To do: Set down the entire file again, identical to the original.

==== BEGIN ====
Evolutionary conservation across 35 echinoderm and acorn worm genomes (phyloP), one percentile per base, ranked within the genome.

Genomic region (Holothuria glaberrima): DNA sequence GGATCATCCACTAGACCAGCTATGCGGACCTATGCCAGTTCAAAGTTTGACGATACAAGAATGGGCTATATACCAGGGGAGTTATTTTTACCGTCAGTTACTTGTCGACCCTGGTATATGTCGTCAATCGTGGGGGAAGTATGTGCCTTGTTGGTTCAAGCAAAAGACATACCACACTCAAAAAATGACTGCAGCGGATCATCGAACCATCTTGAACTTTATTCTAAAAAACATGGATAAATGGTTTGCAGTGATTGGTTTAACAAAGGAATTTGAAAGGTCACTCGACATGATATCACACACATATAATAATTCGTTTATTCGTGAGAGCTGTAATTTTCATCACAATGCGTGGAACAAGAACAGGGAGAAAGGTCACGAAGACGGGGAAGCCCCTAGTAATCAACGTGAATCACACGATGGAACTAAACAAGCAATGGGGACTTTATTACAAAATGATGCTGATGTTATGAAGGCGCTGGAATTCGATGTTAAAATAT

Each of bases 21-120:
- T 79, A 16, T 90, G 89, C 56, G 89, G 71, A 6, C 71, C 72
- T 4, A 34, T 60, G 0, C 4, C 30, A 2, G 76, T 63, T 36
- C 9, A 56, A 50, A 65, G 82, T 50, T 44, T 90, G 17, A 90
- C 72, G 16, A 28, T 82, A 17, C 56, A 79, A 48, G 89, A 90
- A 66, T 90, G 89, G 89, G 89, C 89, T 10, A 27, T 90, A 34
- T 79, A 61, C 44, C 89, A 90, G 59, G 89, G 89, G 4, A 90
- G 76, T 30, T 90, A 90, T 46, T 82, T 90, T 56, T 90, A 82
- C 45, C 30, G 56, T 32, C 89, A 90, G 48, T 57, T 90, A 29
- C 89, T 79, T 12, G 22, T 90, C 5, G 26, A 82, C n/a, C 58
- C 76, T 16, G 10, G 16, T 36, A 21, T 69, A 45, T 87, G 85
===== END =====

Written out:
Evolutionary conservation across 35 echinoderm and acorn worm genomes (phyloP), one percentile per base, ranked within the genome.

Genomic region (Holothuria glaberrima): DNA sequence GGATCATCCACTAGACCAGCTATGCGGACCTATGCCAGTTCAAAGTTTGACGATACAAGAATGGGCTATATACCAGGGGAGTTATTTTTACCGTCAGTTACTTGTCGACCCTGGTATATGTCGTCAATCGTGGGGGAAGTATGTGCCTTGTTGGTTCAAGCAAAAGACATACCACACTCAAAAAATGACTGCAGCGGATCATCGAACCATCTTGAACTTTATTCTAAAAAACATGGATAAATGGTTTGCAGTGATTGGTTTAACAAAGGAATTTGAAAGGTCACTCGACATGATATCACACACATATAATAATTCGTTTATTCGTGAGAGCTGTAATTTTCATCACAATGCGTGGAACAAGAACAGGGAGAAAGGTCACGAAGACGGGGAAGCCCCTAGTAATCAACGTGAATCACACGATGGAACTAAACAAGCAATGGGGACTTTATTACAAAATGATGCTGATGTTATGAAGGCGCTGGAATTCGATGTTAAAATAT

Each of bases 21-120:
- T 79, A 16, T 90, G 89, C 56, G 89, G 71, A 6, C 71, C 72
- T 4, A 34, T 60, G 0, C 4, C 30, A 2, G 76, T 63, T 36
- C 9, A 56, A 50, A 65, G 82, T 50, T 44, T 90, G 17, A 90
- C 72, G 16, A 28, T 82, A 17, C 56, A 79, A 48, G 89, A 90
- A 66, T 90, G 89, G 89, G 89, C 89, T 10, A 27, T 90, A 34
- T 79, A 61, C 44, C 89, A 90, G 59, G 89, G 89, G 4, A 90
- G 76, T 30, T 90, A 90, T 46, T 82, T 90, T 56, T 90, A 82
- C 45, C 30, G 56, T 32, C 89, A 90, G 48, T 57, T 90, A 29
- C 89, T 79, T 12, G 22, T 90, C 5, G 26, A 82, C n/a, C 58
- C 76, T 16, G 10, G 16, T 36, A 21, T 69, A 45, T 87, G 85